Last night’s program with the Sydney Symphony Orchestra was one of those to really get your teeth into, with substantial, complex works by Brahms and Rachmaninov, and only a short amount of respite provided by Dvořák. This was serious music in the form of the heavyweight Brahms Piano Concerto no. 1, which contains almost too much music to comprehend in one sitting. The Rachmaninov Symphonic Dances too are substantial in their form and structure. It is like reading a complex novel where you need to re-read sections in order to really grasp the genius behind the writing. However, even through the complexity of this music, the sheer beauty of the works never becomes lost.

Jakub Hrůša © Prague Philharmonia
Jakub Hrůša
© Prague Philharmonia

Both soloist and conductor were making their Sydney Symphony debuts, with both excelling in their respective roles. Conductor Jakub Hrůša was replacing Tugan Sokhiev at short notice, Sokhiev being indisposed for health reasons. Hrůša, named by Gramophone magazine as one of ten young conductors ‘on the verge of greatness’ in 2011, definitely did not disappoint. He conducted with authority and clarity, drawing out the best in the Sydney Symphony – I am sure we will see a lot of him around the world in the future.

The whole of the first half was devoted to the Brahms concerto, continuing a mini series of Brahms concertos for the Sydney Symphony, with the Piano Concerto no. 2 and the Violin Concerto already having been performed this year. The soloist this time was the American pianist Nicholas Angelich. Like Hrůša, he performed with complete authority and wonderful sensitivity as well as the extraordinary virtuosity required for this piece. However, most impressive was the range of colours Angelich was able to draw from the piano, from the work’s powerful, dramatic opening to the wonderfully calm, tender moments of the slow movement. The work was deeply influenced by the death of Schumann and the emotional heart of the work in the second movement, which contains the inscription ‘Blessed is he who comes in the name of the Lord’, was really extracted from the music in this performance, with soloist and orchestra united as one musical entity.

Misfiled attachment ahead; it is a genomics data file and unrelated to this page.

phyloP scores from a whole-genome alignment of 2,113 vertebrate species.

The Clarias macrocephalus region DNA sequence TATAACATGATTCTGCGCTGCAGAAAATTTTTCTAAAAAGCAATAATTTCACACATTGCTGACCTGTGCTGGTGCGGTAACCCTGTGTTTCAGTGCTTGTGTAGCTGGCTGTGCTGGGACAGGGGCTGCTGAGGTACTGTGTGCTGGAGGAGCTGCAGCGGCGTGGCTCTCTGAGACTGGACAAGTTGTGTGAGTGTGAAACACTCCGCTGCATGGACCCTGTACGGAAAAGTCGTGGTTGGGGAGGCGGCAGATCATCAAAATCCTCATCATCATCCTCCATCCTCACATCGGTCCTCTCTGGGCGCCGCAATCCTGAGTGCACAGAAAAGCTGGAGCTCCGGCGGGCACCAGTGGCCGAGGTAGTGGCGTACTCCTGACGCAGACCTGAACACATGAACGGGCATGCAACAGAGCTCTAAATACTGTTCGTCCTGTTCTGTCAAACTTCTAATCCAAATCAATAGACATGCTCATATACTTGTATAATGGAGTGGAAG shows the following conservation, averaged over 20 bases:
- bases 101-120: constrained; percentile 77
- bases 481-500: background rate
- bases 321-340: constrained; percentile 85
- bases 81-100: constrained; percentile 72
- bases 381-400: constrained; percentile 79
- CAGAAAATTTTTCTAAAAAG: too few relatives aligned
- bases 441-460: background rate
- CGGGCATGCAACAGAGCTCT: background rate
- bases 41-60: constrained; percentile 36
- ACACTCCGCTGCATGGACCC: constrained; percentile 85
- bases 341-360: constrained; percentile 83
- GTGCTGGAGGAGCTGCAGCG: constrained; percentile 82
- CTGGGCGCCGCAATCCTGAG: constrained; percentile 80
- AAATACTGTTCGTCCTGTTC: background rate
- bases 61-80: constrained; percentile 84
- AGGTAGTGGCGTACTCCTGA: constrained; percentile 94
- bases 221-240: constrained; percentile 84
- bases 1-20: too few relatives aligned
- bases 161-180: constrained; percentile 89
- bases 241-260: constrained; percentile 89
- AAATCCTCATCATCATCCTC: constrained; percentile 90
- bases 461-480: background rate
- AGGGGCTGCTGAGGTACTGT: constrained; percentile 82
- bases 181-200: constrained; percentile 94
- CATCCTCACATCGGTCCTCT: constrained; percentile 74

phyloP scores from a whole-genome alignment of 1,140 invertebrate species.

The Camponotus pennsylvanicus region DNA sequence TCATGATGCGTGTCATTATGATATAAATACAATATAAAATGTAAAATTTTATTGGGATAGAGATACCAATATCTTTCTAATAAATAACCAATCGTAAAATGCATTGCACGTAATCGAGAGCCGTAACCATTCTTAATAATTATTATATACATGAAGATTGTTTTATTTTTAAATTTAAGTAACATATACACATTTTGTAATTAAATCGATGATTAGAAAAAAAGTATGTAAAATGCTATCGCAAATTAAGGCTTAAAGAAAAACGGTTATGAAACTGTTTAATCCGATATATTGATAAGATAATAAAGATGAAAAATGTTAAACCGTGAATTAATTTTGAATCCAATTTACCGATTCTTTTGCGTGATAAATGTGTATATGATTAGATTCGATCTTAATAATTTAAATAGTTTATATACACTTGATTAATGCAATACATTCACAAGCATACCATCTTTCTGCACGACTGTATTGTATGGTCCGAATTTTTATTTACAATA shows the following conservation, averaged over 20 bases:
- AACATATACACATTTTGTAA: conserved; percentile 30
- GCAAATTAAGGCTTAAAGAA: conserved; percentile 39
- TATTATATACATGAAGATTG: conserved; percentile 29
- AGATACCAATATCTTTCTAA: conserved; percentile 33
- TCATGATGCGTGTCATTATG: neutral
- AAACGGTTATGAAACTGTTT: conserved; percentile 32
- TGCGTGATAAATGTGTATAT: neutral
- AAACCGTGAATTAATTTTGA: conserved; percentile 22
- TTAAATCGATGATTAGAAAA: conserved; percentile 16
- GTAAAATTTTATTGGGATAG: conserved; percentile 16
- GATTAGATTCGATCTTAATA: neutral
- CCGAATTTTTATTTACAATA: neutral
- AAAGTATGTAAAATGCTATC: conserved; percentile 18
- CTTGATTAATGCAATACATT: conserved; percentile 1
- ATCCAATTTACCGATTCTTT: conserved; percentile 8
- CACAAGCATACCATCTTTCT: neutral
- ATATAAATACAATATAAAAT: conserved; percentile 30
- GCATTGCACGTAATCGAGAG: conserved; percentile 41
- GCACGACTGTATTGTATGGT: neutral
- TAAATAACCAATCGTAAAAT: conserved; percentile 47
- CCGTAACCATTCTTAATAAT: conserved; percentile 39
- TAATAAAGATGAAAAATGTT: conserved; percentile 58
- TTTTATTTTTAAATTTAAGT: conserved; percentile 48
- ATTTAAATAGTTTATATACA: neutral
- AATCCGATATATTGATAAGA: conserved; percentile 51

The second half of the concert began in celebratory style with Dvořák’s Carnival Overture. This was a welcome addition to the program, adding a lighter moment to the evening, sandwiched in the middle of two very ‘serious’ works. The orchestra reveled in the opportunity to let their hair down, performing with a great deal of excitement and with a thrilling sound, prompting the audience to burst into spontaneous applause at the piece’s conclusion.

The final piece of the evening was Rachmaninov’s Symphonic Dances. Composed in 1940 for Hungarian conductor Eugene Ormandy and the Philadelphia Orchestra, the work was originally conceived as a ballet, although Rachmaninov soon dropped the idea and the three dances became a concert work. One of the last works he wrote, the piece contains several macabre elements as well as quotes from the Dies irae from the Catholic Mass for the Dead. It also requires a large array of instruments, including an alto saxophone, which appears as a soloist in the second movement, as well as an array of percussion instruments, piano and harp.

Having last performed and recorded the work in 2007 with Vladimir Ashkenazy as part of their Rachmaninov festival, the orchestra seemed to relish this repertoire, giving it an assured and musically exciting performance. Every section of the orchestra performed with precision with beautiful solos from several individual members, the musicians demonstrating their impressive soloistic abilities as well as well as the ability to be part of the whole team. It is at times like these that I become increasingly convinced that the Sydney Symphony really is one of the world’s great orchestras.

****1